Rep. Bennie Thompson, the chair of the House select committee investigating the Jan. 6 insurrection, announced Thursday he picked Rep. Liz Cheney as the panel’s vice chair — further elevating the Wyoming Republican just as the panel begins intensely investigating the role of Donald Trump and his allies may have played in the assault.
“Representative Cheney has demonstrated again and again her commitment to getting answers about January 6th, ensuring accountability, and doing whatever it takes to protect democracy for the American people,” Thompson (D-Miss.) said in a statement. “Her leadership and insights have shaped the early work of the Select Committee, and this appointment underscores the bipartisan nature of this effort.”
Cheney had already been serving as the de facto top Republican on the committee, one of only two appointed by Speaker Nancy Pelosi to serve after GOP Leader Kevin McCarthy urged a boycott. Cheney gave an opening statement after Thompson at the panel’s first hearing, and Cheney has already had an outsize say in staffing the committee, along with the other Republican member, Rep. Adam Kinzinger (R-Ill.). But her elevation to vice chair will give her greater sway as the panel moves forward with its investigation.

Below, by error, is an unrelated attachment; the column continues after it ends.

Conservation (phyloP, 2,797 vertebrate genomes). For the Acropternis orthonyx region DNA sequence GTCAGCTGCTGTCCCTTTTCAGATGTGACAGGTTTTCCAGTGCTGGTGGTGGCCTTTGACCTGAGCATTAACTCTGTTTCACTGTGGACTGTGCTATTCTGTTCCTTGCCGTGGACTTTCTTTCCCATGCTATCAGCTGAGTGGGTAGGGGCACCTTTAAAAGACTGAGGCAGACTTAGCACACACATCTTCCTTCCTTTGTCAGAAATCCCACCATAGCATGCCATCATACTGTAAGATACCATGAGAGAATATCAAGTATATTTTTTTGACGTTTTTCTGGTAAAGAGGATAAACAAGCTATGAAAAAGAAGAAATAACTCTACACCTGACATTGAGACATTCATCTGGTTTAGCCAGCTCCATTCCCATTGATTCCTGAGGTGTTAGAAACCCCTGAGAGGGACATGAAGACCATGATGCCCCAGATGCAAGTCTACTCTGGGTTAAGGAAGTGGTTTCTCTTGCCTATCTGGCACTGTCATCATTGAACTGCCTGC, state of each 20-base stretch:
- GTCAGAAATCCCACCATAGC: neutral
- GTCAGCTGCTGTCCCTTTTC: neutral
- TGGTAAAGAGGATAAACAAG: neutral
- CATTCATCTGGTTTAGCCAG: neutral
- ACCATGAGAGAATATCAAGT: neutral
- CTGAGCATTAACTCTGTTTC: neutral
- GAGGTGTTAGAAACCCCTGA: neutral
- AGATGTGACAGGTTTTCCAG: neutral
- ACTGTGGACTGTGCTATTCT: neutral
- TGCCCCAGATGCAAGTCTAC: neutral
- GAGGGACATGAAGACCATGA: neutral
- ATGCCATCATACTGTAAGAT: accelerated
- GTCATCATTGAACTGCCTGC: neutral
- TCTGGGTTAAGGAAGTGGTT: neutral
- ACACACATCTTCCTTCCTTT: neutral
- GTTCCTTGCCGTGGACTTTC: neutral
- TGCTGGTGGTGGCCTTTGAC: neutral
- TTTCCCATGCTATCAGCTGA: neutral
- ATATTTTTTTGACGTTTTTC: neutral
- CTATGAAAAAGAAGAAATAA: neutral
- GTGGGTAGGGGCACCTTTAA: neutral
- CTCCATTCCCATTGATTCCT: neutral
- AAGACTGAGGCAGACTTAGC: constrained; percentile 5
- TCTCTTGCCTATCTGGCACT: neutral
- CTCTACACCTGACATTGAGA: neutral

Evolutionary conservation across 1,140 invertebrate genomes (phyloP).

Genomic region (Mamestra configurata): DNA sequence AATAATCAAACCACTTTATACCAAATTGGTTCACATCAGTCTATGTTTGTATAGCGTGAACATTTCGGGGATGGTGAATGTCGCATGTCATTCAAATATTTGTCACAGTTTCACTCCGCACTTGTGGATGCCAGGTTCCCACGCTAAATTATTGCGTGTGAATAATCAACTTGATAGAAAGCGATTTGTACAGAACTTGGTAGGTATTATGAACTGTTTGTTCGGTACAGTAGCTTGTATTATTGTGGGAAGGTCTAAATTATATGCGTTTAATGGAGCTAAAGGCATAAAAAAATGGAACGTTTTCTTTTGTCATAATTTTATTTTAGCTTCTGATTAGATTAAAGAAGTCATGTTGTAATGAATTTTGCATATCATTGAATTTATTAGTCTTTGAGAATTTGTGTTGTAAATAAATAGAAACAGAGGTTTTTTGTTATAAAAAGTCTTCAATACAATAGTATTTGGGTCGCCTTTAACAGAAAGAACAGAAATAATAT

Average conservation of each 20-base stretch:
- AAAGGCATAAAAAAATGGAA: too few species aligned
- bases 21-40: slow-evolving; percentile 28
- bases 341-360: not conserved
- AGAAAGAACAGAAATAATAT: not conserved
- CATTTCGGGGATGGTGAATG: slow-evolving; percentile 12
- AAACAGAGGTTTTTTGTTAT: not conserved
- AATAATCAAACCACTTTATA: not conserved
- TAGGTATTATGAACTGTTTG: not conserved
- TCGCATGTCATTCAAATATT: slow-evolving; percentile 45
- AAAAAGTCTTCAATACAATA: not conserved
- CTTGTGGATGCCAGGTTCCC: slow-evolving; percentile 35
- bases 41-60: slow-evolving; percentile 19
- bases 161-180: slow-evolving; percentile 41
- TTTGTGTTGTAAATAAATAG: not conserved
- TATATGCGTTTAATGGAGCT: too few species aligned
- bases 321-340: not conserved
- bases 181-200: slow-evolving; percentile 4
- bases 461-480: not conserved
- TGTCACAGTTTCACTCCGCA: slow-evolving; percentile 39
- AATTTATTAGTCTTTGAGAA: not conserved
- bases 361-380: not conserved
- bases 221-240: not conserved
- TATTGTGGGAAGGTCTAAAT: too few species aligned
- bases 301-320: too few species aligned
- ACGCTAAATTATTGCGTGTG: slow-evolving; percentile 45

The committee has ramped up its inquiry in the last week, sending a flurry of requests to federal agencies, social media platforms, and telecommunications companies asking to preserve records and documents related to the Jan. 6 attack on the Capitol and efforts by Trump or his allies to overturn the 2020 election.
McCarthy earlier this week threatened telecommunications companies who furnished records to the select committee, warning them in a statement that a “Republican majority will not forget.”
In a statement on her appointment as vice chair of the select panel, Cheney reiterated her resolve to pursue the truth about the insurrection and vowed the committee would not be “deterred by threats or attempted obstruction.”
“Every member of this committee is dedicated to conducting a non-partisan, professional, and thorough investigation of all the relevant facts regarding January 6th and the threat to our Constitution we faced that day. I have accepted the position of Vice-Chair of the committee to assure that we achieve that goal,” she said.
The move is likely to heighten tensions among House Republicans. Thompson’s announcement comes as Rep. Andy Biggs (R-Ariz.), the chair of the hard-right Freedom Caucus, asked House Republican leadership to change party rules to remove Cheney and Kinzinger from the Republican Conference.
The two were “spies for the Democrats,” wrote Biggs in a letter, adding that they could not be trusted “to sit in on our Republican Conference meetings while we plan our defense against the Democrats.”
McCarthy has so far largely declined to act against Cheney and Kinzinger for accepting roles on the select committee despite pressure from other House Republicans to punish them. But Republicans did remove Cheney from her position in House Republican leadership earlier this year over her outspoken criticism of Trump.